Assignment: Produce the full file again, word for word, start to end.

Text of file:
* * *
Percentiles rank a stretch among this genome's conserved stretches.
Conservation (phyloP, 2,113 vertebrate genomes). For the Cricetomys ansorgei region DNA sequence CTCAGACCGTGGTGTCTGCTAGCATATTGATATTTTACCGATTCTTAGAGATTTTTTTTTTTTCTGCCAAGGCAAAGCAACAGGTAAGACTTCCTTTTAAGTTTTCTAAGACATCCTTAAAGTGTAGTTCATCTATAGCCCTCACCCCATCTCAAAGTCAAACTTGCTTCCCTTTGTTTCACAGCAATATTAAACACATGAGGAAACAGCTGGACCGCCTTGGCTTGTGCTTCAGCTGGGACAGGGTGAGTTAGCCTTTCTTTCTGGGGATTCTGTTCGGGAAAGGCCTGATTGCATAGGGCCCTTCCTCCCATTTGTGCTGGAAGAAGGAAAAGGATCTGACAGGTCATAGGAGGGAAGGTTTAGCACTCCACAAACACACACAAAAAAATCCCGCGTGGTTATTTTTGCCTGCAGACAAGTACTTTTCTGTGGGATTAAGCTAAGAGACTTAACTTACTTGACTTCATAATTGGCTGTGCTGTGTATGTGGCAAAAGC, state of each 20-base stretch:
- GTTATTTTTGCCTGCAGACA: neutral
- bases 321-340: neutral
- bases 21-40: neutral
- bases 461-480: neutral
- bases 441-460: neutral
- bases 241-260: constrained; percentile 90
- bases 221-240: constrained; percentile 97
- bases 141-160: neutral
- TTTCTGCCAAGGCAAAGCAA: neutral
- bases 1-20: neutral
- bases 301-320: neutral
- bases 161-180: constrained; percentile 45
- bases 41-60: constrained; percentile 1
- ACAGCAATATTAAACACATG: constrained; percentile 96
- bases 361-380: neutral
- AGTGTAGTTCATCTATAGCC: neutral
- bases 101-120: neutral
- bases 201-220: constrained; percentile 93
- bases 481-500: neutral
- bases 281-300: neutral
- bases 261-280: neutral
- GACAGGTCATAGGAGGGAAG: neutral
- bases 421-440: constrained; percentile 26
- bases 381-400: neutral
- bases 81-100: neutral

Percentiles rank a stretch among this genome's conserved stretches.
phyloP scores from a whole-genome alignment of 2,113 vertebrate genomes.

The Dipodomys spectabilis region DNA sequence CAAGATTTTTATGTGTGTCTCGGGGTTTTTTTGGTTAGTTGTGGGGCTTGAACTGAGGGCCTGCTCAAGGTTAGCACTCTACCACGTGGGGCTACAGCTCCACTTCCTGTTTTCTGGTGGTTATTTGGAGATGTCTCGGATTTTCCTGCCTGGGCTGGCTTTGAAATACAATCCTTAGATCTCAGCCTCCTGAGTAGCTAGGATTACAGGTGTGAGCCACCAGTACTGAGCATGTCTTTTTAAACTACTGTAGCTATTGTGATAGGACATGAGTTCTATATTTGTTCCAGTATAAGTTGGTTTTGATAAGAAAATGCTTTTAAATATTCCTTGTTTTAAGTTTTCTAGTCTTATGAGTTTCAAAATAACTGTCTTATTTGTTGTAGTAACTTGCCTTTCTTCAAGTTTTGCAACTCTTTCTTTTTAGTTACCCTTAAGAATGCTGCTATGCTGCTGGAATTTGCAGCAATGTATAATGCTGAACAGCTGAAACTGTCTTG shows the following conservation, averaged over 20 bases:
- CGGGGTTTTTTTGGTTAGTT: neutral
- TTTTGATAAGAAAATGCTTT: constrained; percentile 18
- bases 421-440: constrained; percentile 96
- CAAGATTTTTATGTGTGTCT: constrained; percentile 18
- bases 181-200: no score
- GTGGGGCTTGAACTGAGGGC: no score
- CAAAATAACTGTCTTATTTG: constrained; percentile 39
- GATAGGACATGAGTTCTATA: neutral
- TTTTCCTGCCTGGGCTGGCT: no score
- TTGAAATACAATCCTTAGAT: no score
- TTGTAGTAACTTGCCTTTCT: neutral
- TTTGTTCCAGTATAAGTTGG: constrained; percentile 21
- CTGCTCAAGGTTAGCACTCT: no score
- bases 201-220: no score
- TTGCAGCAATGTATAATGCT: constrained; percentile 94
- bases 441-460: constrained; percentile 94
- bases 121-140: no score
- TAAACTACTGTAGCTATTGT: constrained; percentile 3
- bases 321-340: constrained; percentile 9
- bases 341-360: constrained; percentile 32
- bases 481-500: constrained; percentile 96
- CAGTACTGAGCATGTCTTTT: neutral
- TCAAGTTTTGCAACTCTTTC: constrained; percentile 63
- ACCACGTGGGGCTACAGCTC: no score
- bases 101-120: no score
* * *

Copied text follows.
Percentiles rank a stretch among this genome's conserved stretches.
Conservation (phyloP, 2,113 vertebrate genomes). For the Cricetomys ansorgei region DNA sequence CTCAGACCGTGGTGTCTGCTAGCATATTGATATTTTACCGATTCTTAGAGATTTTTTTTTTTTCTGCCAAGGCAAAGCAACAGGTAAGACTTCCTTTTAAGTTTTCTAAGACATCCTTAAAGTGTAGTTCATCTATAGCCCTCACCCCATCTCAAAGTCAAACTTGCTTCCCTTTGTTTCACAGCAATATTAAACACATGAGGAAACAGCTGGACCGCCTTGGCTTGTGCTTCAGCTGGGACAGGGTGAGTTAGCCTTTCTTTCTGGGGATTCTGTTCGGGAAAGGCCTGATTGCATAGGGCCCTTCCTCCCATTTGTGCTGGAAGAAGGAAAAGGATCTGACAGGTCATAGGAGGGAAGGTTTAGCACTCCACAAACACACACAAAAAAATCCCGCGTGGTTATTTTTGCCTGCAGACAAGTACTTTTCTGTGGGATTAAGCTAAGAGACTTAACTTACTTGACTTCATAATTGGCTGTGCTGTGTATGTGGCAAAAGC, state of each 20-base stretch:
- GTTATTTTTGCCTGCAGACA: neutral
- bases 321-340: neutral
- bases 21-40: neutral
- bases 461-480: neutral
- bases 441-460: neutral
- bases 241-260: constrained; percentile 90
- bases 221-240: constrained; percentile 97
- bases 141-160: neutral
- TTTCTGCCAAGGCAAAGCAA: neutral
- bases 1-20: neutral
- bases 301-320: neutral
- bases 161-180: constrained; percentile 45
- bases 41-60: constrained; percentile 1
- ACAGCAATATTAAACACATG: constrained; percentile 96
- bases 361-380: neutral
- AGTGTAGTTCATCTATAGCC: neutral
- bases 101-120: neutral
- bases 201-220: constrained; percentile 93
- bases 481-500: neutral
- bases 281-300: neutral
- bases 261-280: neutral
- GACAGGTCATAGGAGGGAAG: neutral
- bases 421-440: constrained; percentile 26
- bases 381-400: neutral
- bases 81-100: neutral

Percentiles rank a stretch among this genome's conserved stretches.
phyloP scores from a whole-genome alignment of 2,113 vertebrate genomes.

The Dipodomys spectabilis region DNA sequence CAAGATTTTTATGTGTGTCTCGGGGTTTTTTTGGTTAGTTGTGGGGCTTGAACTGAGGGCCTGCTCAAGGTTAGCACTCTACCACGTGGGGCTACAGCTCCACTTCCTGTTTTCTGGTGGTTATTTGGAGATGTCTCGGATTTTCCTGCCTGGGCTGGCTTTGAAATACAATCCTTAGATCTCAGCCTCCTGAGTAGCTAGGATTACAGGTGTGAGCCACCAGTACTGAGCATGTCTTTTTAAACTACTGTAGCTATTGTGATAGGACATGAGTTCTATATTTGTTCCAGTATAAGTTGGTTTTGATAAGAAAATGCTTTTAAATATTCCTTGTTTTAAGTTTTCTAGTCTTATGAGTTTCAAAATAACTGTCTTATTTGTTGTAGTAACTTGCCTTTCTTCAAGTTTTGCAACTCTTTCTTTTTAGTTACCCTTAAGAATGCTGCTATGCTGCTGGAATTTGCAGCAATGTATAATGCTGAACAGCTGAAACTGTCTTG shows the following conservation, averaged over 20 bases:
- CGGGGTTTTTTTGGTTAGTT: neutral
- TTTTGATAAGAAAATGCTTT: constrained; percentile 18
- bases 421-440: constrained; percentile 96
- CAAGATTTTTATGTGTGTCT: constrained; percentile 18
- bases 181-200: no score
- GTGGGGCTTGAACTGAGGGC: no score
- CAAAATAACTGTCTTATTTG: constrained; percentile 39
- GATAGGACATGAGTTCTATA: neutral
- TTTTCCTGCCTGGGCTGGCT: no score
- TTGAAATACAATCCTTAGAT: no score
- TTGTAGTAACTTGCCTTTCT: neutral
- TTTGTTCCAGTATAAGTTGG: constrained; percentile 21
- CTGCTCAAGGTTAGCACTCT: no score
- bases 201-220: no score
- TTGCAGCAATGTATAATGCT: constrained; percentile 94
- bases 441-460: constrained; percentile 94
- bases 121-140: no score
- TAAACTACTGTAGCTATTGT: constrained; percentile 3
- bases 321-340: constrained; percentile 9
- bases 341-360: constrained; percentile 32
- bases 481-500: constrained; percentile 96
- CAGTACTGAGCATGTCTTTT: neutral
- TCAAGTTTTGCAACTCTTTC: constrained; percentile 63
- ACCACGTGGGGCTACAGCTC: no score
- bases 101-120: no score